I and II Timothy, Titus have practical lessons for life today

World facing first-century Christians not unlike our own, says author of most recent addition to Believers Church Bible Commentary Series

July 12, 2010 | Artbeat | Number 14
by John Longhurst | Herald Press Release

Immoral behaviour, competing religious and ideological beliefs and philosophies, church members and leaders who fail to live up to the high standards of the gospel: It sounds like what’s happening today, but it’s also the world that faced the first-century church.

“The world of the first-century Christians is not that dissimilar from our own,” says Paul M. Zehr, author of 1 & 2 Timothy and Titus, the 22nd volume of the Believers Church Bible Commentary Series from Herald Press. “Like us, they faced the challenge of applying the gospel in their culture, dealing with other religious beliefs and philosophies, and living ethically and morally,” he adds.

First and Second Timothy were written to a church in Ephesus that needed to “clarify its faith in God and in the gospel of Jesus Christ over against other competing religions,” says Zehr. At the same time, he notes, “Paul warned members against unacceptable behaviours, and shares the qualities desired in leaders of the church.”

The Book of Titus was written to the young and growing church on the island of Crete, a place where citizens were “known for drinking too much wine, pursuing sexual pleasures and other morally suspect behaviours,” Zehr explains. In this context, “Paul gives guidance to the young mission church, and to its leader, Titus, calling attention to the centrality of the gospel and the need for strong Christian character.”

All three letters “express the importance of salvation through Christ, although in slightly different ways, along with the importance of strong Christian character and behaviour and mission,” he says, adding that they also “deal with the issue of how Christian ethics apply to practical, down-to-earth issues that believers still deal with today, things like family relationships and employer-employee relationships.”

One thing that really caught the interest of Zehr, who served as a pastor for 25 years and taught for 30 years, including at Eastern Mennonite Seminary, Harrisonburg, Va., is how the letters address issues of church leadership. “I appreciate the way Paul talks about the character, conduct and content of the pastor’s work,” he says. But the letters are “more than just a manual for good behaviour and how to do pastoral work. They also show how pastors should clarify their theology and apply it in the context of Christian ministry.” Paul’s ultimate concern, Zehr states, “is sound doctrine and teaching—something that is very important—since healthy teaching and preaching makes a healthy church.”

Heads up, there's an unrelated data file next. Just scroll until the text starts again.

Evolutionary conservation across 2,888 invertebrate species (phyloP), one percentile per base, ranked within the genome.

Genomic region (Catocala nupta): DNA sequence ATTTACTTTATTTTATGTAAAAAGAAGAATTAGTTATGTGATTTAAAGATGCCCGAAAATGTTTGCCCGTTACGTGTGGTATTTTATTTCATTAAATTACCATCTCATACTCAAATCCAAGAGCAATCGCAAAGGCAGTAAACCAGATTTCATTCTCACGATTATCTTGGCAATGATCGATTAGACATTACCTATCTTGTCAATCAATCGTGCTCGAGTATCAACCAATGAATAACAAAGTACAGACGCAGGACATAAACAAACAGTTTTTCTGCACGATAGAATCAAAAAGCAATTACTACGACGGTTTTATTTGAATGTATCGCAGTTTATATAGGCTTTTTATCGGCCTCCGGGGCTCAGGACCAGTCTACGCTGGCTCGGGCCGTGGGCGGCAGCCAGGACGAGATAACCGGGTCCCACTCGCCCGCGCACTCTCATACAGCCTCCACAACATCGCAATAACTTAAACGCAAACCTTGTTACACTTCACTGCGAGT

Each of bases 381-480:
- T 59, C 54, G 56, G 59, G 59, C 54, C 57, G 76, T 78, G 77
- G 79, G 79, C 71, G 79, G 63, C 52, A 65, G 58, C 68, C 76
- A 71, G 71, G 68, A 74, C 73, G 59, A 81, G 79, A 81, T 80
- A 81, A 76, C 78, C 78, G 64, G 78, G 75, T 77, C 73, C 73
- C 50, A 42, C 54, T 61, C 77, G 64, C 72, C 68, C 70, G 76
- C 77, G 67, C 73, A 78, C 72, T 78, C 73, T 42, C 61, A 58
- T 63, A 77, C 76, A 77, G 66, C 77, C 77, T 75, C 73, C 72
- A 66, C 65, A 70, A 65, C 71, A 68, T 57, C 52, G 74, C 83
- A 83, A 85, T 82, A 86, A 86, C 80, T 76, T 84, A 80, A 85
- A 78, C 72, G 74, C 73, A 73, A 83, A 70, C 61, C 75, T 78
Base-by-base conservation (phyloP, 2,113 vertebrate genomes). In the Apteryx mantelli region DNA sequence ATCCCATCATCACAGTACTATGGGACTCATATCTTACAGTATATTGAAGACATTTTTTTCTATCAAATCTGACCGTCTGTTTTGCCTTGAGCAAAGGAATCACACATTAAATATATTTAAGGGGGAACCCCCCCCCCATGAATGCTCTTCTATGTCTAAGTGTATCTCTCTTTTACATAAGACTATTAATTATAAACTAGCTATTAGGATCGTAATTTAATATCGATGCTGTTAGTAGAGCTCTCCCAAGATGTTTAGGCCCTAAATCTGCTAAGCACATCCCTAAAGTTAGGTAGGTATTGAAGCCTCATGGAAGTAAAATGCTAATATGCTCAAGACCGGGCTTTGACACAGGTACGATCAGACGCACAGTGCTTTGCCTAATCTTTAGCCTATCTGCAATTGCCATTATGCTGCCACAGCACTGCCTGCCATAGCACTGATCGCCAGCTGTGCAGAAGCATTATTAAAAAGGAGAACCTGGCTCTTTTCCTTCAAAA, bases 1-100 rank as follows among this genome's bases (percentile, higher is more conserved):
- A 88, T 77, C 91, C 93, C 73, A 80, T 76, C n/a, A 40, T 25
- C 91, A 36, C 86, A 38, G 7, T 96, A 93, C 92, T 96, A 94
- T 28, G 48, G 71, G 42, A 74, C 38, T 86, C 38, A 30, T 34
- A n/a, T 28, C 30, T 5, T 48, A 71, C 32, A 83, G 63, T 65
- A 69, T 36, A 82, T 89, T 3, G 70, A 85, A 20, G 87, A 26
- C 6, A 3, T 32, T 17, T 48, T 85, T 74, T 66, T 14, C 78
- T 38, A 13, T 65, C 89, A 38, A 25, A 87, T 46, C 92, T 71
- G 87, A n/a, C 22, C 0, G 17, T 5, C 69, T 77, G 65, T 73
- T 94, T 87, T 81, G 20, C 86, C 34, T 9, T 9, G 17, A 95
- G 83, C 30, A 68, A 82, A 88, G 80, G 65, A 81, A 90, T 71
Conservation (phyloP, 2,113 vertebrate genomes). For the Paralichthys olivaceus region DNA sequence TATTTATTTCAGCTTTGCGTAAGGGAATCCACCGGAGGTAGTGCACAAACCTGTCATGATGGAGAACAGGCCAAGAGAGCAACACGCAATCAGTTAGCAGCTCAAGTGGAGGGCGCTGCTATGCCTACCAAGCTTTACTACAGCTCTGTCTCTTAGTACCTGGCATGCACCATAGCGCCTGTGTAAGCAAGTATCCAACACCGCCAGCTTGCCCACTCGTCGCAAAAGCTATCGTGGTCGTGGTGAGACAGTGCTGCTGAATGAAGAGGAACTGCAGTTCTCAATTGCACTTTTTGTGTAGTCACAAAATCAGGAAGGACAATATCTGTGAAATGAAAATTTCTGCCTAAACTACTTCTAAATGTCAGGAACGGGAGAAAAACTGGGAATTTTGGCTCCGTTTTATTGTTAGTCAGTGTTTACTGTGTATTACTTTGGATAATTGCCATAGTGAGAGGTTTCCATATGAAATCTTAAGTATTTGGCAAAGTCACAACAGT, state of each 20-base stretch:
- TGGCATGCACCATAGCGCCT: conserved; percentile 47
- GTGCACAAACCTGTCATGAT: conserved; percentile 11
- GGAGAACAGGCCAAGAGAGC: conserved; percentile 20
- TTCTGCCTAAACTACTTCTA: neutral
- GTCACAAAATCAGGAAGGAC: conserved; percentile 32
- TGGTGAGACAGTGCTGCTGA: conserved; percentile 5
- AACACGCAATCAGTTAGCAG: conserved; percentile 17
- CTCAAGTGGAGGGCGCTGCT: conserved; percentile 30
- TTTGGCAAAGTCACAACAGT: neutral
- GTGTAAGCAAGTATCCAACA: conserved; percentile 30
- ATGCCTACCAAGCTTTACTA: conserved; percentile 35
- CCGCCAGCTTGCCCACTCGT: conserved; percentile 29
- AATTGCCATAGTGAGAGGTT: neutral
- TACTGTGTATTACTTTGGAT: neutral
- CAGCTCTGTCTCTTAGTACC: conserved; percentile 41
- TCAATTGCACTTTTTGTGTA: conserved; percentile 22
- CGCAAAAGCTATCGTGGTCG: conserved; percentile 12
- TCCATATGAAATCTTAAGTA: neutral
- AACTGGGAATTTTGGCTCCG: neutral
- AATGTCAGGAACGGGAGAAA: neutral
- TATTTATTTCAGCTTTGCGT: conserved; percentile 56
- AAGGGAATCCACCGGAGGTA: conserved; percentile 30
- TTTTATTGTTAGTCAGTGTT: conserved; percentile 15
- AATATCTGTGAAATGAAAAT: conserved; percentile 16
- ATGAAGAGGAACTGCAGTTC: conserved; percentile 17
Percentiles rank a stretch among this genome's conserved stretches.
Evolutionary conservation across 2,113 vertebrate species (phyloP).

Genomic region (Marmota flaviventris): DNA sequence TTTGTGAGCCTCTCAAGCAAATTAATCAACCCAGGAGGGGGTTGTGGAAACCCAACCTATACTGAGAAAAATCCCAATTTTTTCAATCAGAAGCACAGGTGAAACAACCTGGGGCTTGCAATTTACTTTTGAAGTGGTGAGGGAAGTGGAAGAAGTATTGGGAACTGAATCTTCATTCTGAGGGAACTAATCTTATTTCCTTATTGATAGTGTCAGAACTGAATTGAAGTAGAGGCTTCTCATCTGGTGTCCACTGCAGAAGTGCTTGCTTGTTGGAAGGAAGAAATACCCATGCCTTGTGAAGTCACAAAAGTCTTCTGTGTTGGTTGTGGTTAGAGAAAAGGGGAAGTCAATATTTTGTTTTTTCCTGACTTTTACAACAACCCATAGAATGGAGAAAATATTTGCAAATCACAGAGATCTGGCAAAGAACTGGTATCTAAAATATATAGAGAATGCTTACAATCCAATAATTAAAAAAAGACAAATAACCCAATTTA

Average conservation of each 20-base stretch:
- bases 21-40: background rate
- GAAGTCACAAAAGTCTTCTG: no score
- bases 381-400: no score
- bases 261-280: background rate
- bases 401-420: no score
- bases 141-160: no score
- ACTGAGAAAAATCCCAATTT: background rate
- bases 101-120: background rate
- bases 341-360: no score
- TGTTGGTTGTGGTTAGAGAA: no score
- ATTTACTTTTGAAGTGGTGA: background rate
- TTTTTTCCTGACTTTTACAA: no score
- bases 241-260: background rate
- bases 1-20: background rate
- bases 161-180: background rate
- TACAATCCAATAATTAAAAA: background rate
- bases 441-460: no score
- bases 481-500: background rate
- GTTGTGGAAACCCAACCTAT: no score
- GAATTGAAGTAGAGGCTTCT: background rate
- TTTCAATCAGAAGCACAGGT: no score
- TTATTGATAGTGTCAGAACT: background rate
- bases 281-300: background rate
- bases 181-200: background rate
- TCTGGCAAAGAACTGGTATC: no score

For Zehr, the letters provide insight into how the early church applied the gospel to first-century politics, philosophy and religion, and to the social and cultural prac-tices of the people. “They show how the gospel can be applied to every Christian: how it can govern our ethical conduct, and how it can guide us as we confront the political, philosophical, the social-cultural and religious context in which we find ourselves,” he says.

“The underlying question they address is the same one we face today,” he says. “Should the church simply follow the prevailing social, cultural and political practices in order to be relevant, or should it confront the culture and adopt an alternative way of living?”

Herald Press is the book imprint of Mennonite Publishing Network, the publishing ministry of Mennonite Church Canada and MC U.S.A.

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